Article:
Q: What is “chitta”? What is the meaning of “when the mind and Self are one”?
A Brief Sanskrit Glossary defines chitta in this way: “The subtle energy that is the substance of the mind, and therefore the mind itself; mind in all its aspects; the field of the mind; the field of consciousness; consciousness itself; the mind-stuff.” This covers a lot of territory, but that is because in Sanskrit all the aspects of a thing are considered and included.
The meaning of the mind and Self being or becoming one is impossible to determine unless we know the word used for “mind.” For example, it could be chitta, manas or buddhi. Certainly whatever word is used, it is based on the conviction that vibrating energy (shakti) is really one with consciousness (chaitanya), with spirit (atman), that it is an emanation from the atman even if only in the sense of a temporary illusion–not a reality but an idea or concept.
In that case, when the Self is revealed the sadhaka realizes that everything is the Self and in that sense everything, not just the mind, “becomes” the Self. Another view is that the mind is truly an emanation of the Self, and that the Self withdraws the mind-thought into itself.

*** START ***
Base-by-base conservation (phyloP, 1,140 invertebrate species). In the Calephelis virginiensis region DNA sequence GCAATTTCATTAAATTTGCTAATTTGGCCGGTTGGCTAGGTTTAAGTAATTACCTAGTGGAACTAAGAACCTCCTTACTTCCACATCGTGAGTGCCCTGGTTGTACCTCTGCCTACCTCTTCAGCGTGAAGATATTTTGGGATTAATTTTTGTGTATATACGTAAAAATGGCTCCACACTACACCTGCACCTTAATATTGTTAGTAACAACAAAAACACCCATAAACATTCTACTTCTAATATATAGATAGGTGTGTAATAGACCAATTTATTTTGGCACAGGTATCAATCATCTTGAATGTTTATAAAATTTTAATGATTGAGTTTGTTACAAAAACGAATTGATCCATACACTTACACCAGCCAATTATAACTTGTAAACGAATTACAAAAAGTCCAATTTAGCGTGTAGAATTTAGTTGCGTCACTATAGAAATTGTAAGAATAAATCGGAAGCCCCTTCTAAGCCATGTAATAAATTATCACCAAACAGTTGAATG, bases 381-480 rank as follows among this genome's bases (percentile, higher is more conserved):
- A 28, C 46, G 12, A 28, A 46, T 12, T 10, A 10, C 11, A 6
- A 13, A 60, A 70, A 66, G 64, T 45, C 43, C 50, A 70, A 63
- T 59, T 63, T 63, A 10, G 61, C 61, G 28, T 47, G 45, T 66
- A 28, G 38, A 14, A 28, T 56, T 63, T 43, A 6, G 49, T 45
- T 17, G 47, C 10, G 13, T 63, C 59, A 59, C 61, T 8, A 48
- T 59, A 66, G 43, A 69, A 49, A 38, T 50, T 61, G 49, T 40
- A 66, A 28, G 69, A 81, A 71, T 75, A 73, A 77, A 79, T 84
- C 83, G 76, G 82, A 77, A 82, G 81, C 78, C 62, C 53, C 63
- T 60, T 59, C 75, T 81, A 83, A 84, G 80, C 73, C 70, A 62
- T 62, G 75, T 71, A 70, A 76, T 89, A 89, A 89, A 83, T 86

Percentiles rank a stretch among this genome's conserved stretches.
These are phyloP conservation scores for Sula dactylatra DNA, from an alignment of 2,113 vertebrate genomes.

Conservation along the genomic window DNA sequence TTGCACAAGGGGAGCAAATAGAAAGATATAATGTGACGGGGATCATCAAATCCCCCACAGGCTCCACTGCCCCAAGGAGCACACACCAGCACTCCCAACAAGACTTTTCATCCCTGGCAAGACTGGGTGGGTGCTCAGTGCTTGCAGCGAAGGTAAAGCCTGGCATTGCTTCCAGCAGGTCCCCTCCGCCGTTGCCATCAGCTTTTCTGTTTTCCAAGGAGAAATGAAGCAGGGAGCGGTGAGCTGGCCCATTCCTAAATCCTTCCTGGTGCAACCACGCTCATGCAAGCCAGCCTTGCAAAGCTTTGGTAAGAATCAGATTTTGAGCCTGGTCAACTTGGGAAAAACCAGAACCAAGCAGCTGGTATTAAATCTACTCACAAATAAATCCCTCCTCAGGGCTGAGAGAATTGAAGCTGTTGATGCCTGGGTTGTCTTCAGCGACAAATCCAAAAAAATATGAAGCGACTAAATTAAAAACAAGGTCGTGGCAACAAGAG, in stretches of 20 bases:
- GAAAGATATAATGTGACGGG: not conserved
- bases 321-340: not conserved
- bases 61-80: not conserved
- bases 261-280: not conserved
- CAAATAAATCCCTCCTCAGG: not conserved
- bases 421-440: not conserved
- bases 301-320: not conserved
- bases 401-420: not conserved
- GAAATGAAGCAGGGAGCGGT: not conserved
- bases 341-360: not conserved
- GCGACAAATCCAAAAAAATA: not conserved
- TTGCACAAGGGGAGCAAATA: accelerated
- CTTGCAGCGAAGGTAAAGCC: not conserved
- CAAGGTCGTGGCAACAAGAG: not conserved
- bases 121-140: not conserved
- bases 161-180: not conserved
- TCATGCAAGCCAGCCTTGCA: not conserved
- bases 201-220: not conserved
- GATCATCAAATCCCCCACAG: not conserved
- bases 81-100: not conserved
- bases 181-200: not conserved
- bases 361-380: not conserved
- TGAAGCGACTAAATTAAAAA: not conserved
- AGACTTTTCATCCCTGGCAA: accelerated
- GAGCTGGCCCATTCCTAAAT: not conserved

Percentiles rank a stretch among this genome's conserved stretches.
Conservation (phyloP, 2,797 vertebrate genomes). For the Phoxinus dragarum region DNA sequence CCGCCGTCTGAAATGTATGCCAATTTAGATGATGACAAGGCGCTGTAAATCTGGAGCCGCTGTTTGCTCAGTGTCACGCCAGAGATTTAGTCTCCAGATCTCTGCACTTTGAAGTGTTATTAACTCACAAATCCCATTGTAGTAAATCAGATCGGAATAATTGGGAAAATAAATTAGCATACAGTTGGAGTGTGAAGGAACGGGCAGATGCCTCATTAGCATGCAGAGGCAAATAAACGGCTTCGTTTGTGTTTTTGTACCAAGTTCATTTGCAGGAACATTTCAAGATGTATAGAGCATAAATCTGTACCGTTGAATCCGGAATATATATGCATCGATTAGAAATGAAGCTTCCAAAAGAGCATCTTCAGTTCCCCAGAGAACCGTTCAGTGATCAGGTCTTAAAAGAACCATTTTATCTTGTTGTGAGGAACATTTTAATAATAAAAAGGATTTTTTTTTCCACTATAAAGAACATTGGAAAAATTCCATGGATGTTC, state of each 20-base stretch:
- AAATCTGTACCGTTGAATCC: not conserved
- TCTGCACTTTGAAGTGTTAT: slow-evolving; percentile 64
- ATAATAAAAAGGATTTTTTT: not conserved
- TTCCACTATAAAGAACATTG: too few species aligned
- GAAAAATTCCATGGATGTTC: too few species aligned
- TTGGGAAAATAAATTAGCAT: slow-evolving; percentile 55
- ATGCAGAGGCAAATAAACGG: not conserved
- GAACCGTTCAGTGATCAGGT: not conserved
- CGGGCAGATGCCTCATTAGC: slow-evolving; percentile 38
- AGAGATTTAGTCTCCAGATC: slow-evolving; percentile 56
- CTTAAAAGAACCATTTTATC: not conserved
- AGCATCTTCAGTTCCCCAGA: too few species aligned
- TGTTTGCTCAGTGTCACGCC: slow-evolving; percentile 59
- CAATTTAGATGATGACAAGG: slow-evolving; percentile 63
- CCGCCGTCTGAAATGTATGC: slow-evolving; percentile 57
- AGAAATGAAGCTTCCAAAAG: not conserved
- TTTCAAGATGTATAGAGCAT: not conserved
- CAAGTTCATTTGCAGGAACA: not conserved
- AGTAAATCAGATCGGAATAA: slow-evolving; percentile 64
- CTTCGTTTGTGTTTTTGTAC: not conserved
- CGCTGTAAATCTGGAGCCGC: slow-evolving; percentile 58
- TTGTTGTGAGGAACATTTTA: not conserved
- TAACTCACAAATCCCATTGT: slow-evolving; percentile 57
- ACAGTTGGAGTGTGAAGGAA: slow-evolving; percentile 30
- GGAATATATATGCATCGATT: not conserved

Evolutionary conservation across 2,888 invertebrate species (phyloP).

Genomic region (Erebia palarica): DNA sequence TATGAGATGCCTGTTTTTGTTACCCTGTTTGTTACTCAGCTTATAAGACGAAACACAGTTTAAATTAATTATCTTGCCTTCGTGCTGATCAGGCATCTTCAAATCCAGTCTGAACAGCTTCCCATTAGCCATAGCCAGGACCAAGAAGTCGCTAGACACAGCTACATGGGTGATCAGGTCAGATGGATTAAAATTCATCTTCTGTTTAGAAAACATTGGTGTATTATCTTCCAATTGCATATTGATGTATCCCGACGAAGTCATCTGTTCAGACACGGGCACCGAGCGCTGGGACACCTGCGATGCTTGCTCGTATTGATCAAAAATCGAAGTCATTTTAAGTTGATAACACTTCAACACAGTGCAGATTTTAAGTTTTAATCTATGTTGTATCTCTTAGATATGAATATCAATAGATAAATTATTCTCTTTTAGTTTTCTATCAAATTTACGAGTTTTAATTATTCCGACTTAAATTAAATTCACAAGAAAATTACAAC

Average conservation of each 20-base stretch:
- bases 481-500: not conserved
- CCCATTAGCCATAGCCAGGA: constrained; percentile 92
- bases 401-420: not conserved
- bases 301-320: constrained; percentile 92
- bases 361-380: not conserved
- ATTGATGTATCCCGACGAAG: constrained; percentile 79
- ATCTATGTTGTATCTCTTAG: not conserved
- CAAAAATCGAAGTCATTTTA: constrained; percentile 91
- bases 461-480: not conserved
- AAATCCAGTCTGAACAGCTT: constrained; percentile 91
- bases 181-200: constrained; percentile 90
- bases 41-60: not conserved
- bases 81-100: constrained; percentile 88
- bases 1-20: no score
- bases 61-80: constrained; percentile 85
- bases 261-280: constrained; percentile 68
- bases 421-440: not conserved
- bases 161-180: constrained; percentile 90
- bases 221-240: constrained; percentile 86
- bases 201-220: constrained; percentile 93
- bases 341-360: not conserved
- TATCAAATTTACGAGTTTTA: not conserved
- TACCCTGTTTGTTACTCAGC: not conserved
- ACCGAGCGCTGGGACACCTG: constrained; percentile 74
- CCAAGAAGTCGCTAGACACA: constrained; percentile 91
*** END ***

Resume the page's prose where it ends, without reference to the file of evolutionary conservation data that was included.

There is certainly a difference in saying that the mind and the Self are one or that the mind becomes the Self. I have read both, but they were English translations of Indian languages. So we must be very careful before we attribute a particular meaning to a teacher, even if we are quoting a translation of his words. Naturally, translations are done according to the level of the translator’s understanding and experience (which is often nil).
So what is the solution? To find out for ourselves by practicing meditation and experiencing the results.
And even then, we may find that there are no words to accurately express our experience, and we will remain silent.
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